What the subtitle calls 'the race to return a literary inheritance' is surely a misnomer, given the excruciatingly slow and erratic nature of the process. The Book Thieves can be similarly plodding as it meanders idiosyncratically through the byways of biography and cultural history. But Rydell's passion for the subject is undeniable. Serving as a courier, he manages to convey the emotional power of returning even a single book to a grateful descendant who has lost so much else.
While the research was ridiculous, the grimly efficient engine of annihilation wrecked havoc across the world. That havoc has been described and analyzed by numerous historians before, and Rydell adds little to their contributions ... The Book Thieves does have its own story to tell, but it would have been more effectively told, say, in a long magazine article than in a book -length project. Still, there are moving moments in The Book Thieves, as the 'people of the Book' are hunted down along with their venerated objects of study.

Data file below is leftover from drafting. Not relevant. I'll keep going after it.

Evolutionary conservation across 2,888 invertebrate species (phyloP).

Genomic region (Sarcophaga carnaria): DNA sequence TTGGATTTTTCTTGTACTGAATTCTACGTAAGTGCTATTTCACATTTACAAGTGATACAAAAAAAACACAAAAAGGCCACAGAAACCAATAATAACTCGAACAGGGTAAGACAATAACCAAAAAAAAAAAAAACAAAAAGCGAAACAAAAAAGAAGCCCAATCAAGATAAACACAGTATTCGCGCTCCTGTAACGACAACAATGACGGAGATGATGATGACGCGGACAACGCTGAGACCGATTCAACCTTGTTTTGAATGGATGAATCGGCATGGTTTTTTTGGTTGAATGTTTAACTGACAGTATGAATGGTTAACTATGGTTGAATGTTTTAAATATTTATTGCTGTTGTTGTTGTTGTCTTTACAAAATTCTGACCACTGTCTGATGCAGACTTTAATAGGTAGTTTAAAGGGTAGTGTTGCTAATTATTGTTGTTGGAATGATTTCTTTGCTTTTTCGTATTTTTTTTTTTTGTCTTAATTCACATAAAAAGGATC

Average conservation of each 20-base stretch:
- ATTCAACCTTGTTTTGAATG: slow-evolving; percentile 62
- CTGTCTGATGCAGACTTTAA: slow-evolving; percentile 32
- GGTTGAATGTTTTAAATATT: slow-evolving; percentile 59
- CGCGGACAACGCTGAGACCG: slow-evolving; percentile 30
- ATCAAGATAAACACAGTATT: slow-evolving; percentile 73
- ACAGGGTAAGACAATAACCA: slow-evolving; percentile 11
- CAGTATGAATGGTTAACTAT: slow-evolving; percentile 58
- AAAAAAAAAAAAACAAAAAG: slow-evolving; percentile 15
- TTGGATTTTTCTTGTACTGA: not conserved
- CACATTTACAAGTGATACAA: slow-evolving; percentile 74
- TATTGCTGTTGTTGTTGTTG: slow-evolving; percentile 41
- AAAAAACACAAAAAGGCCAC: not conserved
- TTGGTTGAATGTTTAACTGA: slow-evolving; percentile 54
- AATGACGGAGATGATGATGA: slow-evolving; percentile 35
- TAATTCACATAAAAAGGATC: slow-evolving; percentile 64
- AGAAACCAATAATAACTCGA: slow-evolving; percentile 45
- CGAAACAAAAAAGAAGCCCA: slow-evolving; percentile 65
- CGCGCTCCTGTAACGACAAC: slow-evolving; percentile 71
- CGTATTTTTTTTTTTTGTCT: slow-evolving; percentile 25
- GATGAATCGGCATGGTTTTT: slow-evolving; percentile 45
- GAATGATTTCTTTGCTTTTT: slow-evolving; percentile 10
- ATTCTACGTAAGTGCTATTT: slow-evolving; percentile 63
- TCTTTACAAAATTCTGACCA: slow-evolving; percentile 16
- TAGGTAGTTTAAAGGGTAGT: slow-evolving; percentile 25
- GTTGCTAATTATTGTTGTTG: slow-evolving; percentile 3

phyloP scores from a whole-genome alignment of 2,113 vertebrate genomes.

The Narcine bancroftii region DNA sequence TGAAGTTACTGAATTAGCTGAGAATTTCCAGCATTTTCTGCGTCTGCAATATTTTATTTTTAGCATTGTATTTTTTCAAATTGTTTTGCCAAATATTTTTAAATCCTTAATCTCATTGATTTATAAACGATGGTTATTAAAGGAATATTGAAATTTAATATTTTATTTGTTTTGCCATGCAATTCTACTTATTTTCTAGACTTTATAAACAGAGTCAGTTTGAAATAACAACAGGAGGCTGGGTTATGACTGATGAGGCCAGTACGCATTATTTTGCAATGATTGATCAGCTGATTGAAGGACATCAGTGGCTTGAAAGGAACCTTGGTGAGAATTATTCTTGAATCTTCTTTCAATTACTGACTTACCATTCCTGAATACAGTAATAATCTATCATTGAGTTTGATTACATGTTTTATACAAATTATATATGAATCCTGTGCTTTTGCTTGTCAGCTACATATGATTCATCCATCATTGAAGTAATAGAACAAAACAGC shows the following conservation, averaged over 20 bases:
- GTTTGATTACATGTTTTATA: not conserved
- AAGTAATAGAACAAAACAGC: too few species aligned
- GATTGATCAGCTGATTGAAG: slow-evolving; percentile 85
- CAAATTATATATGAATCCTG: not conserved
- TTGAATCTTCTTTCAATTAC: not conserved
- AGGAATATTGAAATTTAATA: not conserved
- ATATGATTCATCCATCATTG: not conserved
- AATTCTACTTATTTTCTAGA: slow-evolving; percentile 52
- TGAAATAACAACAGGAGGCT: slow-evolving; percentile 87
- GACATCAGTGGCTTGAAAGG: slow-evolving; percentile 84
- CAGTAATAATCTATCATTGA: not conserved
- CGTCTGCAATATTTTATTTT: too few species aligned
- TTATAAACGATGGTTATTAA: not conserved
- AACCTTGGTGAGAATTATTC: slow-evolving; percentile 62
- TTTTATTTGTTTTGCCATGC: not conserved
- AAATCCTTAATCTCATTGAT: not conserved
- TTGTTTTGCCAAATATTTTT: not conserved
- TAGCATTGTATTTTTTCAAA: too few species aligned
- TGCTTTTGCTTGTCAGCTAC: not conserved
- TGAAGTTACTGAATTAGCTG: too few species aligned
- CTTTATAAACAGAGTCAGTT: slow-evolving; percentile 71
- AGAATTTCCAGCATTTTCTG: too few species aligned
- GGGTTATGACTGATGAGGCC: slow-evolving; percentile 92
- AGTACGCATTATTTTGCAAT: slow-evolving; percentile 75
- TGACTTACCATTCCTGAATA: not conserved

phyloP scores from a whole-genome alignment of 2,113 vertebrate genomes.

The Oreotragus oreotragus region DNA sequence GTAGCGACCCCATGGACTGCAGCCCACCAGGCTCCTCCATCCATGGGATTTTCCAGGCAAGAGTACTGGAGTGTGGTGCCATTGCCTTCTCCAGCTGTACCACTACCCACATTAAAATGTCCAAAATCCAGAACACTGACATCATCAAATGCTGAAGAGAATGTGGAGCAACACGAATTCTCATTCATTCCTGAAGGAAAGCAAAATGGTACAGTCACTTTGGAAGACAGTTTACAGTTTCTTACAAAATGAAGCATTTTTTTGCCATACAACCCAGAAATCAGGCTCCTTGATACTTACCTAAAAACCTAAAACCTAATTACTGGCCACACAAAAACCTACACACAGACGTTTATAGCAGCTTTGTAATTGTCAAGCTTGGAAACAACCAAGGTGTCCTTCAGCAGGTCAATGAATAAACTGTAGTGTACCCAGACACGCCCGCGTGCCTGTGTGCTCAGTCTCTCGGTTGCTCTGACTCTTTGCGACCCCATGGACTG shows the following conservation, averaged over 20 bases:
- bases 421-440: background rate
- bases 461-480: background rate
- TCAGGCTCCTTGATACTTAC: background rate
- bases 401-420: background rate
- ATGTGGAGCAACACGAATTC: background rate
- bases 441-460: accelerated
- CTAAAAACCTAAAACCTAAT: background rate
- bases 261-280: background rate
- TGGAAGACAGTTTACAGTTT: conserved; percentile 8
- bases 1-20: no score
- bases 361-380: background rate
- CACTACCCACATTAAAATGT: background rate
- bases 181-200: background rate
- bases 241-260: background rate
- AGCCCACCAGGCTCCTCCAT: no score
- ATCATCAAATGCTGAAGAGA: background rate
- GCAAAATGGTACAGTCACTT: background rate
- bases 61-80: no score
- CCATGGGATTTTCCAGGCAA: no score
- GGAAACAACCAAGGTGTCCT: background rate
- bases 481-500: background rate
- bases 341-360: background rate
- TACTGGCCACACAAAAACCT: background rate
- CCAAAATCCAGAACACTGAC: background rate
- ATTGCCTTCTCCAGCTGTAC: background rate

This often dense account is not easy sledding. The translation frequently doesn’t extend to long German names for places, entities, or currency. The litany of books, libraries, and human beings that were ravished is numbing, while the author concedes repeatedly that the chances of finding rightful owners 75 years after the crime are increasingly small ... Quibbles aside, this is a most valuable book.